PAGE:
Category Archives: porn

Scarlett Johansson Hacker Gets 10 Years

Scarlett Johansson Hacker Gets 10 Years

A Florida man was sentenced Monday to 10 years in prison after pleading guilty to charges in connection to hacking the e-mail accounts of actress Scarlett Johansson and dozens of other celebrities. Christopher Chaney, 35, of Jacksonville, Florida, had hijacked …

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Washington Drops Defense of Online ‘Adult Services’ Law

Washington Drops Defense of Online ‘Adult Services’ Law

Washington state is halting its defense of a landmark law requiring online companies to verify the ages of people posting ads offering “adult services.”

Expert Witness Dinged $300,000 for Making Fake Child Porn

Dean Boland. Photo: Courtesy of Dean Boland

An Ohio lawyer who serves as an expert witness in child pornography cases is on the hook for $300,000 in civil damages for Photoshopping courtroom exhibits of children having sex, a federal appeals court ruled Friday.

Attorney Dean Boland purchased innocent pictures of two juvenile girls from a Canadian stock-image website, then digitally modified them to make it appear as if the children were engaged in sexual conduct.

Boland was an expert witness for the defense in a half-dozen child porn cases and made the mock-ups to punctuate his argument that child pornography laws are unconstitutionally overbroad because they could apply to faked photos.

As a result, in 2007 he found himself the defendant in a deferred federal child-porn prosecution in Ohio, even though his exhibits helped clear at least one client of child-porn-related allegations. Now, a federal appeals court is upholding a $300,000 verdict in a lawsuit brought by the parents of two of the girls whose images Boland doctored.

“This $300,000 award undoubtedly amounts to tough medicine for Boland,” the 6th U.S. Circuit Court of Appeals ruled (.pdf) Friday. “When he created morphed images, he intended to help criminal defendants, not harm innocent children. Yet his actions did harm children, and Congress has shown that it ‘means business’ in addressing this problem by creating sizeable damages awards for victims of this conduct.”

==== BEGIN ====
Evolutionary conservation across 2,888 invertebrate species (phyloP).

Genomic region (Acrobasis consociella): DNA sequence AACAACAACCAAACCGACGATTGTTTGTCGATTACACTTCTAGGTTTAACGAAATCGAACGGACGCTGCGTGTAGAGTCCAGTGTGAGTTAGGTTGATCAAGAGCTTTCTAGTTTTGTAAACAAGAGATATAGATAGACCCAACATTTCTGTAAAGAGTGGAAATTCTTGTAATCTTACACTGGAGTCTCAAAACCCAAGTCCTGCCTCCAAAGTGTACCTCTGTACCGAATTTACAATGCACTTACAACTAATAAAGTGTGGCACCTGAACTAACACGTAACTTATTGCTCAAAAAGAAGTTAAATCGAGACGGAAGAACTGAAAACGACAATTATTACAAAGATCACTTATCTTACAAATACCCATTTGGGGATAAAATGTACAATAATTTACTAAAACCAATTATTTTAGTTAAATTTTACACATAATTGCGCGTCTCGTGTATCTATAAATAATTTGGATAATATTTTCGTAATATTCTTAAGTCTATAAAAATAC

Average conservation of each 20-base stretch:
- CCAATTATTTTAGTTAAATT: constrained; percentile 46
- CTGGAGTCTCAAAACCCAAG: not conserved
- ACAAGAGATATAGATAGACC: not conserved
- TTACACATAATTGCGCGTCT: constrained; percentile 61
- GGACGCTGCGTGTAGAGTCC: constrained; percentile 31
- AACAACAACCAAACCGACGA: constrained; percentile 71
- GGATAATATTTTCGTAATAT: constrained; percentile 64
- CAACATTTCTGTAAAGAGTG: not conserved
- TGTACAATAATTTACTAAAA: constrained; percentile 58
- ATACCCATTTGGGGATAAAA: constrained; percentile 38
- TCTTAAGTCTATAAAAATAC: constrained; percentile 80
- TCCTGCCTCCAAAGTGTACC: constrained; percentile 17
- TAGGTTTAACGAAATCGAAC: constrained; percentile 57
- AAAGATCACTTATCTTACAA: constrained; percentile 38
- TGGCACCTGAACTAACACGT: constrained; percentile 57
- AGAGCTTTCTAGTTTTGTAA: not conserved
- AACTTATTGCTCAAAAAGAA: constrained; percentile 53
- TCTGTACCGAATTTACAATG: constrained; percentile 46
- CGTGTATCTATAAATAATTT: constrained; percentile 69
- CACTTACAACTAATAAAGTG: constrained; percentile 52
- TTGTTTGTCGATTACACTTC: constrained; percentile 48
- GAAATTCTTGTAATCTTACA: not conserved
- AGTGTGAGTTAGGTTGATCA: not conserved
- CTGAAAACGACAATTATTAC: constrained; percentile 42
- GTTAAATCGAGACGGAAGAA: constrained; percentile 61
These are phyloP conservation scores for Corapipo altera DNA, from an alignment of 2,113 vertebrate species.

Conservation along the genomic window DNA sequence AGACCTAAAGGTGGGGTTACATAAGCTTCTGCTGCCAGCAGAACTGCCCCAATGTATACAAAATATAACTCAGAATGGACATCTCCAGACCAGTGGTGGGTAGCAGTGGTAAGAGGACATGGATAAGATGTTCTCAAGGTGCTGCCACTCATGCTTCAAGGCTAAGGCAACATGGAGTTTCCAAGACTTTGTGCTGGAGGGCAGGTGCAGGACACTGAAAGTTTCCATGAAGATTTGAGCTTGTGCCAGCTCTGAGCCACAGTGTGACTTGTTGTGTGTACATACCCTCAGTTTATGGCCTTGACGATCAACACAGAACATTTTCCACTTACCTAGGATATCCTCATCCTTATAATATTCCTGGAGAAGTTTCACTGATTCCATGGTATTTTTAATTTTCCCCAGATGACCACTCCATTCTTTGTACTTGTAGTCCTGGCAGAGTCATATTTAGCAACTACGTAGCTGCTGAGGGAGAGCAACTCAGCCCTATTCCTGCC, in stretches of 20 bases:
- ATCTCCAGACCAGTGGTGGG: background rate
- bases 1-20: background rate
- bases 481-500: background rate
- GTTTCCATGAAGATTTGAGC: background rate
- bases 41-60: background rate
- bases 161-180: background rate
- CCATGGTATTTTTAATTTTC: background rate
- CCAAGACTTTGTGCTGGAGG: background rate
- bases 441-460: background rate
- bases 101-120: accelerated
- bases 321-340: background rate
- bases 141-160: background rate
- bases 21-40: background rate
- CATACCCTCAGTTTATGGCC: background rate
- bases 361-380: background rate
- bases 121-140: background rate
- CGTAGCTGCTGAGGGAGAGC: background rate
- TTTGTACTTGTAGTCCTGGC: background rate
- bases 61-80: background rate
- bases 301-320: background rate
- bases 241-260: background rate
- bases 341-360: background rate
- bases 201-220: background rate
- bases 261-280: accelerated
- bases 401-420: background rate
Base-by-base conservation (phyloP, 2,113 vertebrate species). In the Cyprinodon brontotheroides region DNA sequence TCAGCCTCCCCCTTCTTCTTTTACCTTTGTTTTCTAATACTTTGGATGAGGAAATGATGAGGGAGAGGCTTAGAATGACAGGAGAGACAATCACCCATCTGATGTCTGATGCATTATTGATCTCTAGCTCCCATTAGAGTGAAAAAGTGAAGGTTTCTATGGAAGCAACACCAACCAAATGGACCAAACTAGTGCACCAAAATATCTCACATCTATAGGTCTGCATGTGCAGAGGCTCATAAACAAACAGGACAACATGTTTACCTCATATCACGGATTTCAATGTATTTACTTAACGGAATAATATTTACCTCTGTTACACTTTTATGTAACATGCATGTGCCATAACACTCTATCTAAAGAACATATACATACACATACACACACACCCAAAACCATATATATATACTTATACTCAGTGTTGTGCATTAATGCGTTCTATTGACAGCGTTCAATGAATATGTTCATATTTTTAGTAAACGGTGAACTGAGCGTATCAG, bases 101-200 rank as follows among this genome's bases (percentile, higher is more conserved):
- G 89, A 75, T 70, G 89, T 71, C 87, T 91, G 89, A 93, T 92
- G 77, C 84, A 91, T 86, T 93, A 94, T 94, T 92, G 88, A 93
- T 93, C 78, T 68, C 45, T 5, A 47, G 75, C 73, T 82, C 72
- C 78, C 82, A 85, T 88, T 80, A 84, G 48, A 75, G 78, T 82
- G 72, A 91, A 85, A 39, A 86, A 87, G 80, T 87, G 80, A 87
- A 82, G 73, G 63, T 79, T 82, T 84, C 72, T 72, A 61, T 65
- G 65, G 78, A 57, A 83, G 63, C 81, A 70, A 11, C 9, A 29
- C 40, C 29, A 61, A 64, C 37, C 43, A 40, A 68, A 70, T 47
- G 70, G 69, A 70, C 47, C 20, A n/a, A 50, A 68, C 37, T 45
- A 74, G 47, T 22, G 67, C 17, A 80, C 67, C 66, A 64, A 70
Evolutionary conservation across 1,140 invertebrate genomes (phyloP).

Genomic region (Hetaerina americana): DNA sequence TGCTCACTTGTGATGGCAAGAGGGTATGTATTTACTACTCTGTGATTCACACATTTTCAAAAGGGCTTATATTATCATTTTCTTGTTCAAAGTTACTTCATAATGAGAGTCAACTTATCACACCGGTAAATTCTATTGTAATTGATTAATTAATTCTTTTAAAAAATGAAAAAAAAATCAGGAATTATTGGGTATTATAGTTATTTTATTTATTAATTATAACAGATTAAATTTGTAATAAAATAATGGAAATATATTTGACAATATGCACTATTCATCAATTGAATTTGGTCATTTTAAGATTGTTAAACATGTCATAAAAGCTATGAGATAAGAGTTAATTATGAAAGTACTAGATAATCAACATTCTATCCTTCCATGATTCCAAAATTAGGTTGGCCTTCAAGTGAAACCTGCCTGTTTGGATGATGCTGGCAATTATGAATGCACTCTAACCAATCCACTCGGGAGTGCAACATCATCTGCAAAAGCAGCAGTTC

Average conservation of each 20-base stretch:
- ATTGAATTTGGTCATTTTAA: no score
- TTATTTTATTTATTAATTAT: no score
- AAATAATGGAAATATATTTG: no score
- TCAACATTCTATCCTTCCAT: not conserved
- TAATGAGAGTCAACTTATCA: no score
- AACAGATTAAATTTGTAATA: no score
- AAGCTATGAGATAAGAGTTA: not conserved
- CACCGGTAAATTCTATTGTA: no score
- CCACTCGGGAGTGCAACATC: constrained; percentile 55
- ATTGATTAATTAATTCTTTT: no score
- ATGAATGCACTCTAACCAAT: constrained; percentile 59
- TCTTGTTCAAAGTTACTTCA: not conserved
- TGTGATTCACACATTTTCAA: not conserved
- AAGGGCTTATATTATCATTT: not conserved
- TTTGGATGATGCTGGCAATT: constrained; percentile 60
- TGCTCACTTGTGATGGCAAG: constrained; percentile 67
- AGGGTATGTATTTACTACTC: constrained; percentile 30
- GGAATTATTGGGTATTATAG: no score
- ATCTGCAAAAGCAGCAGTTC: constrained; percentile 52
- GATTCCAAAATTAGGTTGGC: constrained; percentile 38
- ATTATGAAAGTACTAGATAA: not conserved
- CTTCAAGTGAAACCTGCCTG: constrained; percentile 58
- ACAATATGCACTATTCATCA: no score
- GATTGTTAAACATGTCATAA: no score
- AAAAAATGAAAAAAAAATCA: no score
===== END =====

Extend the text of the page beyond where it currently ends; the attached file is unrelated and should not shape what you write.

Boland, a former state prosecutor, transformed a picture of a 5-year-old girl eating a doughnut into one of her having oral sex. Another photo was of a 6-year-old girl’s face placed on the body of an adult woman having sex with two men. He purchased the pictures from iStockPhoto, according to court records, and morphed them to help child porn defendants make a nuanced legal defense.

The parents of the children, who were not named in the case, lodged the complaint (.pdf) against him in 2007 after learning of the photo morphing from the FBI. Under the 1986 Child Abuse Victims Rights Act, each victim is entitled to a minimum $150,000 in damages.

Boland argued that he was immune from such a lawsuit because, among other reasons, he’d created the images for use in court, never distributed them, and that the First Amendment protected him.

But the court ruled that it was immaterial that Boland never displayed the images outside of court and never transmitted them electronically.